Renowned Yale historian John Lewis Gaddis just won a Pulitzer Prize for his new biography on George F. Kennan, a leading figure during the Cold War. Kennan was known as “the father of containment,” a U.S. policy aimed at preventing the spread of communism. We talk with Gaddis about writing the authorized biography, and about Kennan’s political legacy today.

John Lewis Gaddis, professor of history at Yale University, Pulitzer Prize-winning author of "George F. Kennan: An American Life" and author of other books including "The Long Peace: Inquiries into the History of the Cold War" and "We Now Know: Rethinking Cold War History"

  • HUAC

    Why did Prof. Gaddis subtitle his book on Kennan “an American life?” It seems to me that Kennan (like Kissinger) was hardly that–he was Eurpoean in thinking and in the policies he shaped and it seems to me he was most at home outside the USA. So why an American life?–Will in S.F.

  • Tim Doyle

    I took a history course on Kennan. He sounded like an Icon. 

  • Paul

    Wasn’t he a strong critic of democracy?

  • Eric

    About 20 years ago I read an article about Mr. Kennan in which he expressed some reactionary (and frankly racist) opinions, such as “I have a soft spot for South Africa’s apartheid system.”  Did he ever revise any of those views near the end of his life?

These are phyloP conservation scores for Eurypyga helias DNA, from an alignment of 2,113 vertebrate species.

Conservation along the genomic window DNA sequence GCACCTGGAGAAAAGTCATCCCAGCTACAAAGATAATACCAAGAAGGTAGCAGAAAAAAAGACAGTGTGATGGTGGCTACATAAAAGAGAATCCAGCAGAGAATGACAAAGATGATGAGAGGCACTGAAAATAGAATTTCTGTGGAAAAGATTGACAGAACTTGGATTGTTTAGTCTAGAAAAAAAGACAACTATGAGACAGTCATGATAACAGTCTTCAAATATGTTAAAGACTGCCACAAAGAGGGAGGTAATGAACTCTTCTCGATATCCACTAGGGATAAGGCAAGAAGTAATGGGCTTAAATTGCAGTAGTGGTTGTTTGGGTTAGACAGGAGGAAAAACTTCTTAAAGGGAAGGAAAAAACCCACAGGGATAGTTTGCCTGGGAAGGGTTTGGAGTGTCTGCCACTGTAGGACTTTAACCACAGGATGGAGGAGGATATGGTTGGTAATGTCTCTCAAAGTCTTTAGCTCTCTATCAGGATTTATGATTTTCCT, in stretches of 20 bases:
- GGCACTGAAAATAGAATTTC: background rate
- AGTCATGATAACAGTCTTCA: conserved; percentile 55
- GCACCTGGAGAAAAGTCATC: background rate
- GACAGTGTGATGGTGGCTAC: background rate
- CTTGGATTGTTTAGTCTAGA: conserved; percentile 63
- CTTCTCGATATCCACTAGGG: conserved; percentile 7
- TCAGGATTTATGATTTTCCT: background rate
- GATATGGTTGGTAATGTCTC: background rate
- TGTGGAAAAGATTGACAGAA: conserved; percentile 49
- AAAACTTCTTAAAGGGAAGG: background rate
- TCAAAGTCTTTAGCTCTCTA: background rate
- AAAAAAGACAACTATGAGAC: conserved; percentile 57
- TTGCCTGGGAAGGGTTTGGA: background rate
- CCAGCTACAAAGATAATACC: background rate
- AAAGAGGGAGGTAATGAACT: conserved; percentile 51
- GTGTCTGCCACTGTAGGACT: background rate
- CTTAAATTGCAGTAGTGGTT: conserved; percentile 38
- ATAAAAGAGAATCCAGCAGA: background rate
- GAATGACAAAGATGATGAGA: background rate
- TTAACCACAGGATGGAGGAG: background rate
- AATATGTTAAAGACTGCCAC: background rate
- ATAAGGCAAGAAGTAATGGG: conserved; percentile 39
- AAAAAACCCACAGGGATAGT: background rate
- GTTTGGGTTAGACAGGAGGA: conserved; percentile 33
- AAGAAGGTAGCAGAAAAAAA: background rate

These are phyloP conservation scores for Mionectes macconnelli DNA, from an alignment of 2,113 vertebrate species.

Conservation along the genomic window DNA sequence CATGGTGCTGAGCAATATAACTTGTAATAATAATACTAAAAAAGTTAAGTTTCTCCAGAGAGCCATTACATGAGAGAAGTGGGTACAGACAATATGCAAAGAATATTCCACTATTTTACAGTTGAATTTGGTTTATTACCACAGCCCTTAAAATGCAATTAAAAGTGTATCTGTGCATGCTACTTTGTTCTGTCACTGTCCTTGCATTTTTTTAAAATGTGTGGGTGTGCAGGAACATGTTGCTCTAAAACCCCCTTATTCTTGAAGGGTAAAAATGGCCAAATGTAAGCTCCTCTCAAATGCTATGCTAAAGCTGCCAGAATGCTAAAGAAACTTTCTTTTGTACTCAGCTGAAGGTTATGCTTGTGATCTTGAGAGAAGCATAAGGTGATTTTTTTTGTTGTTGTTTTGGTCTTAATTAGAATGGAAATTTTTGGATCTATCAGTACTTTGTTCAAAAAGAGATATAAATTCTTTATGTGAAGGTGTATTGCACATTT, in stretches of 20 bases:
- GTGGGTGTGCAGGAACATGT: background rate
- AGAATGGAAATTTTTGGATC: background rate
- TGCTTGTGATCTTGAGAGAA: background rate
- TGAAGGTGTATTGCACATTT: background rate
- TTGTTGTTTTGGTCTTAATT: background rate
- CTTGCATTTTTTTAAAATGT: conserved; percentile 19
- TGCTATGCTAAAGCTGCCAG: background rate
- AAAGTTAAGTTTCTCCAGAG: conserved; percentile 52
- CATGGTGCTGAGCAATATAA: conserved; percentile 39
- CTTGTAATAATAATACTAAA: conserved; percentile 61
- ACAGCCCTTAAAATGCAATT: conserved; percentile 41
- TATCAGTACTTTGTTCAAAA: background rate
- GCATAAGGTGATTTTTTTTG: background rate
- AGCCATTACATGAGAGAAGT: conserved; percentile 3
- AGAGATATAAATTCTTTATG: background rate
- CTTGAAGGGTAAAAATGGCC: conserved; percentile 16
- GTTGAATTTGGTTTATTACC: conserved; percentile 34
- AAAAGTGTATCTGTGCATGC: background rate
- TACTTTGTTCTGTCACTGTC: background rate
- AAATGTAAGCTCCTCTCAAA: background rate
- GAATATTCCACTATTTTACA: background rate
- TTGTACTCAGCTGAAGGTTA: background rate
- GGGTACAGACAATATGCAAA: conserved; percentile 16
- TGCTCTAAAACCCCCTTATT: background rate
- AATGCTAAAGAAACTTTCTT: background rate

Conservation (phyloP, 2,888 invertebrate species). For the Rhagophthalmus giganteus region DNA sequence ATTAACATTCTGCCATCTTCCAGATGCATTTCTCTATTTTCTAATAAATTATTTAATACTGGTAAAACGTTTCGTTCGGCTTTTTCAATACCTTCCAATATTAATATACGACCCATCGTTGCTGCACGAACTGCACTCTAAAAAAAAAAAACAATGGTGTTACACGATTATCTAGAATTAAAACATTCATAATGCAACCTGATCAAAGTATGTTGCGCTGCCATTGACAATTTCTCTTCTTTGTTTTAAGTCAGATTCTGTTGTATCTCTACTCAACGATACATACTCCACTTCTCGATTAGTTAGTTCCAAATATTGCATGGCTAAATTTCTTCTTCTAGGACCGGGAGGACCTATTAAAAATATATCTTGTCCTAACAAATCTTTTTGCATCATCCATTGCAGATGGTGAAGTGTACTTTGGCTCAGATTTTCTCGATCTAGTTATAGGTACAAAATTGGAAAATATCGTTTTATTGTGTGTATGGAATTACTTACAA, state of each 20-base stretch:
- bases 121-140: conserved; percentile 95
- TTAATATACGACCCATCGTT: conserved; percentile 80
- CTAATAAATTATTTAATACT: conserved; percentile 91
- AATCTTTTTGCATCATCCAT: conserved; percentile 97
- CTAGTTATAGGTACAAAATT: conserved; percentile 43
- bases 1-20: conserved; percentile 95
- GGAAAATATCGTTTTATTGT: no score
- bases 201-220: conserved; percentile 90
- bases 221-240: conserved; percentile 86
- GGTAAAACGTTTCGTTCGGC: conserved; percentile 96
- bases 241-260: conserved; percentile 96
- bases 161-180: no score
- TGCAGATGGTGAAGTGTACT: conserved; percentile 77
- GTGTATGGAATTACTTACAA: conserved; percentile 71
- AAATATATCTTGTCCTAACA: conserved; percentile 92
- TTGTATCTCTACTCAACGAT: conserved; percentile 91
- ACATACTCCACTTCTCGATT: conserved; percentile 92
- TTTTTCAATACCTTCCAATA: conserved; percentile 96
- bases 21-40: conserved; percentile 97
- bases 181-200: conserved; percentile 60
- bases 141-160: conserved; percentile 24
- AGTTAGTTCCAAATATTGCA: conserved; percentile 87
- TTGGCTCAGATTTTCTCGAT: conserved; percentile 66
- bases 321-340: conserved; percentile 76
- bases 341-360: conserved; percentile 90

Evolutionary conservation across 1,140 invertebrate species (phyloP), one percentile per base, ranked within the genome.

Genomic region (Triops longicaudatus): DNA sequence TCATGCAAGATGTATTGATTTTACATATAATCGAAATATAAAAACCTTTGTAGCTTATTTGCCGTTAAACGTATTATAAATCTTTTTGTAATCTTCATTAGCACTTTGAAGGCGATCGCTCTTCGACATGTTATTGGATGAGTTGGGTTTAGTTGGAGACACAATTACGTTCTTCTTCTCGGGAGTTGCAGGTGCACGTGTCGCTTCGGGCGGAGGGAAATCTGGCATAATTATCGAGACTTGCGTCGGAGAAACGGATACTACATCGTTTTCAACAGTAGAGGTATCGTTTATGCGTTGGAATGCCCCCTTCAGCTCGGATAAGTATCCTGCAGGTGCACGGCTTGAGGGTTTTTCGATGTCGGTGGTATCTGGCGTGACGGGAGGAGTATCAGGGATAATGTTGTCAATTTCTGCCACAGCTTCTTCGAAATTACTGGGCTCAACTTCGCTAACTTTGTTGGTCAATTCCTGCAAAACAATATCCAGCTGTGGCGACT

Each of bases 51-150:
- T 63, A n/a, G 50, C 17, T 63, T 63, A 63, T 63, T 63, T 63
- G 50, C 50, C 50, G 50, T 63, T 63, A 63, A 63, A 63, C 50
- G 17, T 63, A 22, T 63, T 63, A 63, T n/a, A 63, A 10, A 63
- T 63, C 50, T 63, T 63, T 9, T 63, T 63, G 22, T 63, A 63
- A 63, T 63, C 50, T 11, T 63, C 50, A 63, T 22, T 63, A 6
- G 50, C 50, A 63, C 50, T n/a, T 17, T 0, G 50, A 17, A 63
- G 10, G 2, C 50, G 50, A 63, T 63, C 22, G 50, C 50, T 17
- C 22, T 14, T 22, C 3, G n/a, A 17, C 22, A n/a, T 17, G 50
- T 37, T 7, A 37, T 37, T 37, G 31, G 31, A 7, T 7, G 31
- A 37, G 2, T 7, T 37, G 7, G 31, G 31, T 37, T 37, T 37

• Racist, but safer and with higher employment.  It would be nice to have both a respectful government and favorable employment and safety.  As it stands South Africa is measurable worse off than before.

  • Chrisco

    While Kennan was a leading figure in the foreign policy of the US establishment, did he have views of Noam Chomsky’s critiques, some of which Kennan may have adopted in his later years, regarding Iraq for example?

  • Greg

    Spencer sounds as clunky as Frankenstein.

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